"Our movement will be entirely destructive, and entirely constructive. We will not try to reform the existing institutions. We only intend to weaken them, and eventually destroy them. We will endeavor to knock our opponents off-balance and unsettle them at every opportunity. All of our constructive energies will be dedicated to the creation of our own institutions..."

"We will maintain a constant barrage of criticism against the Left. We will attack the very legitimacy of the Left. We will not give them a moment's rest. We will endeavor to prove that the Left does not deserve to hold sway over the heart and mind of a single American. We will offer constant reminders that there is an alternative, there is a better way. When people have had enough of the sickness and decay of today’s American culture, they will be embraced by and welcomed into the New Traditionalist movement. The rejection of the existing society by the people will thus be accomplished by pushing them and pulling them simultaneously."

"We must create a countervailing force that is just as adept as the Left at intimidating people and institutions that are used as tools of left-wing activism but are not ideologically committed, such as Hollywood celebrities, multinational corporations, and university administrators. We must be feared, so that they will think twice before opening their mouths..."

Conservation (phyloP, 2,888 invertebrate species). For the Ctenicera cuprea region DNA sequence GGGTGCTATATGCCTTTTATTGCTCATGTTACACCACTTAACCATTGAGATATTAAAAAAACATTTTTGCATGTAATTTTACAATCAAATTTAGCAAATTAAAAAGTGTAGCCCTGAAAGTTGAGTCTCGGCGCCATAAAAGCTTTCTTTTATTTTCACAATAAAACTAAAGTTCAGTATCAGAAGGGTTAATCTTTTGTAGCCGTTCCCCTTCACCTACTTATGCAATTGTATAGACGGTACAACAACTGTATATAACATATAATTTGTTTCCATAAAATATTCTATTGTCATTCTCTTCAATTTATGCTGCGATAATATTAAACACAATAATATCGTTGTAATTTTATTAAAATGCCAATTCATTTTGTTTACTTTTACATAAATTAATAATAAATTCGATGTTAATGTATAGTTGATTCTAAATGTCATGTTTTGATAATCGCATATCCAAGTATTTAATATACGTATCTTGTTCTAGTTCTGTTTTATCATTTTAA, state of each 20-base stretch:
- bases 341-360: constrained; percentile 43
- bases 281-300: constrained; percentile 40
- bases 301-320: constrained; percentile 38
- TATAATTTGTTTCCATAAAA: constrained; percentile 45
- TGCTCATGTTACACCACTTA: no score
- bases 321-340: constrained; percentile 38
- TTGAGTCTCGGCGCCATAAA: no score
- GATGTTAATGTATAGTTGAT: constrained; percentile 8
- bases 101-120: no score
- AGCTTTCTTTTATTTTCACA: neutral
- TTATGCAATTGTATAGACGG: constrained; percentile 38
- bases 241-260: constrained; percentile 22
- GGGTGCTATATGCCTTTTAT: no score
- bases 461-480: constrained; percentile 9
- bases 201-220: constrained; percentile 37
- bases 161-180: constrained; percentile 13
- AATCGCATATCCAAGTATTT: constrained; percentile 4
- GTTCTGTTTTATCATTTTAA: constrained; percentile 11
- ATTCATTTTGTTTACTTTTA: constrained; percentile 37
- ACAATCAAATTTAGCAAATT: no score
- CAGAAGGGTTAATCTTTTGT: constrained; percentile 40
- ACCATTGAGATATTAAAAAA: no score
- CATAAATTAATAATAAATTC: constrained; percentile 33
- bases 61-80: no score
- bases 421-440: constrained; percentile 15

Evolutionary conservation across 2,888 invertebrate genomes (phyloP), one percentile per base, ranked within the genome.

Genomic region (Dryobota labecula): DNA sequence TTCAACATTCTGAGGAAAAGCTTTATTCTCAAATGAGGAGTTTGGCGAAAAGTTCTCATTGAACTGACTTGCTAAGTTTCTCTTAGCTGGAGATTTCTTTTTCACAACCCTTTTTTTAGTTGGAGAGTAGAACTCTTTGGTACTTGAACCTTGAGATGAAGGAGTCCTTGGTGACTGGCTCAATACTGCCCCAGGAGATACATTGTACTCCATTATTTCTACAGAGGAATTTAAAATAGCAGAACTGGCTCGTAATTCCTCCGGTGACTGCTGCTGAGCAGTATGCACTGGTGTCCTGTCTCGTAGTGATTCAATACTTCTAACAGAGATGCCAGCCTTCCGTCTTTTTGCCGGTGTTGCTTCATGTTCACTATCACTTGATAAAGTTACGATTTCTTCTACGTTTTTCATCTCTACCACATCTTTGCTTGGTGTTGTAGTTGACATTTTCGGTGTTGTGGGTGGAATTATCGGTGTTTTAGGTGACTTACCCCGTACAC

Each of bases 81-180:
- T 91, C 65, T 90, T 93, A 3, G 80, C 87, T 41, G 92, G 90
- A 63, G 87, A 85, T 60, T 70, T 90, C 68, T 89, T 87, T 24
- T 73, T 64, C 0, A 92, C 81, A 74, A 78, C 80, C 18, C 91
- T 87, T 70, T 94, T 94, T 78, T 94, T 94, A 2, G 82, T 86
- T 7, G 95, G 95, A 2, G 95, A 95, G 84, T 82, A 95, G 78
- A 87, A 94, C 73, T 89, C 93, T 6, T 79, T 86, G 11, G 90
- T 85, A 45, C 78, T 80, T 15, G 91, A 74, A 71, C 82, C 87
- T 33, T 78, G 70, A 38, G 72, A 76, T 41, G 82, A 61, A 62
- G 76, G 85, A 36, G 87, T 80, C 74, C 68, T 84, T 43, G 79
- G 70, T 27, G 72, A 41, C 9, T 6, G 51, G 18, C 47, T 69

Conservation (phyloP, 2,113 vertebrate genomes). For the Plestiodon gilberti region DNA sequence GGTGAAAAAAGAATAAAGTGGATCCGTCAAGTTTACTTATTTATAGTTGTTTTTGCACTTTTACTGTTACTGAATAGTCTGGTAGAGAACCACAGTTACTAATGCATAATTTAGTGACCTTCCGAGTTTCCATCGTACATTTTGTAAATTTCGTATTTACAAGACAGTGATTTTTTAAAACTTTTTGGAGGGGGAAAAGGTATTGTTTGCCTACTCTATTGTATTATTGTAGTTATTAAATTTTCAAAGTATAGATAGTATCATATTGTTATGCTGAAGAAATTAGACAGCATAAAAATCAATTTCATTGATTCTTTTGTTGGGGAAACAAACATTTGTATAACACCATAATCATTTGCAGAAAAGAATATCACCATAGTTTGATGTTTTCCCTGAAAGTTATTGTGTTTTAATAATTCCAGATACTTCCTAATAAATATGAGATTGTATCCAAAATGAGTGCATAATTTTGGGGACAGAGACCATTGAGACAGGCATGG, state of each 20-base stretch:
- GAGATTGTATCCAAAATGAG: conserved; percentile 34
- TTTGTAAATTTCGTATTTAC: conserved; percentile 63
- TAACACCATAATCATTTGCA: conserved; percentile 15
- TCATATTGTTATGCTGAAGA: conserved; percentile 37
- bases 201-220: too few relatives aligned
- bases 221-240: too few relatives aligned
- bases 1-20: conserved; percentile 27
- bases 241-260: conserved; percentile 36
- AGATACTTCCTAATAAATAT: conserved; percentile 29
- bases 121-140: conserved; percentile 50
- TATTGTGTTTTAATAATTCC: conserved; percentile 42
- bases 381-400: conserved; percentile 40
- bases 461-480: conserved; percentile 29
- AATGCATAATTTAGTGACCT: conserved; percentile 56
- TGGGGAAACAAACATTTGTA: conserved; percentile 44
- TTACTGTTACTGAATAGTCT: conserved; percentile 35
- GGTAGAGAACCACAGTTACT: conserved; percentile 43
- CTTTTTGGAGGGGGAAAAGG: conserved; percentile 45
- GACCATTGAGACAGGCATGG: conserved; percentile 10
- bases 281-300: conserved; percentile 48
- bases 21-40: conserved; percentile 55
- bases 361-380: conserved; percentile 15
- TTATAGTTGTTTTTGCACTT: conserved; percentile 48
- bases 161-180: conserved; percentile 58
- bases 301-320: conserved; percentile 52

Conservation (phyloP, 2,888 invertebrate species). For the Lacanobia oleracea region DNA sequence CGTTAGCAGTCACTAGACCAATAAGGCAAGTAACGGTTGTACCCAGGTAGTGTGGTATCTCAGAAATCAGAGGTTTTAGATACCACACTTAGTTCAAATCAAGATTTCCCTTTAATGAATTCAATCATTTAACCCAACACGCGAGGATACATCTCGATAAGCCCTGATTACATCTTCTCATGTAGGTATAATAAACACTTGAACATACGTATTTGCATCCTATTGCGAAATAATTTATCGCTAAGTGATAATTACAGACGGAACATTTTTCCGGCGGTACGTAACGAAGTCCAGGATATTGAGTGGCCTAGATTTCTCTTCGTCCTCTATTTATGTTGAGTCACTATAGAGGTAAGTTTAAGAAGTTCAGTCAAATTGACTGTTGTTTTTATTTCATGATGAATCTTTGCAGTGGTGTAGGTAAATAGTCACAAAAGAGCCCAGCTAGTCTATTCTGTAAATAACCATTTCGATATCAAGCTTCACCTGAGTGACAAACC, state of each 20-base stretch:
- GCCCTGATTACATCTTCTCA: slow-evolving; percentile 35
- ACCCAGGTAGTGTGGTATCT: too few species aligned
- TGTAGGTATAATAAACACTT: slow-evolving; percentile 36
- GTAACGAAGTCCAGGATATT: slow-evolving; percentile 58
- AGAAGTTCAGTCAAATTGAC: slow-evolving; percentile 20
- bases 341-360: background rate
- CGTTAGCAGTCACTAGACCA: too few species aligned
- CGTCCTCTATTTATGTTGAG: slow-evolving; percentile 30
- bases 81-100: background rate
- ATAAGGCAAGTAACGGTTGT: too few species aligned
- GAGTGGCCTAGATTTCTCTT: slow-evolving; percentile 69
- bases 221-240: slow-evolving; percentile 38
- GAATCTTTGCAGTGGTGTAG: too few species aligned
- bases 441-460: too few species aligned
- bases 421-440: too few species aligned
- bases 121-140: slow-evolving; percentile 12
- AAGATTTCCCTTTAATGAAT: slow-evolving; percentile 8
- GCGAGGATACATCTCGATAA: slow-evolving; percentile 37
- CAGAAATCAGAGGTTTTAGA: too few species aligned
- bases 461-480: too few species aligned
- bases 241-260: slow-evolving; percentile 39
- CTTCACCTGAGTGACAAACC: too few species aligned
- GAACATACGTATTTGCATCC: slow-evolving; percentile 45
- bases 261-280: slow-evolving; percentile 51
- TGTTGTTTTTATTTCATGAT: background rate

"We will be results-oriented rather than good intentions-oriented. Making a good-faith effort and being ideologically sound will be less important than advancing the goals of the movement..."

"We will use guerrilla tactics to undermine the legitimacy of the dominant regime. We will take advantage of every available opportunity to spread the idea that there is something fundamentally wrong with the existing state of affairs. ... contribute to a vague sense of uneasiness and dissatisfaction with existing society. ... We need to break down before we can build up. We must first clear away the flotsam of a decayed culture."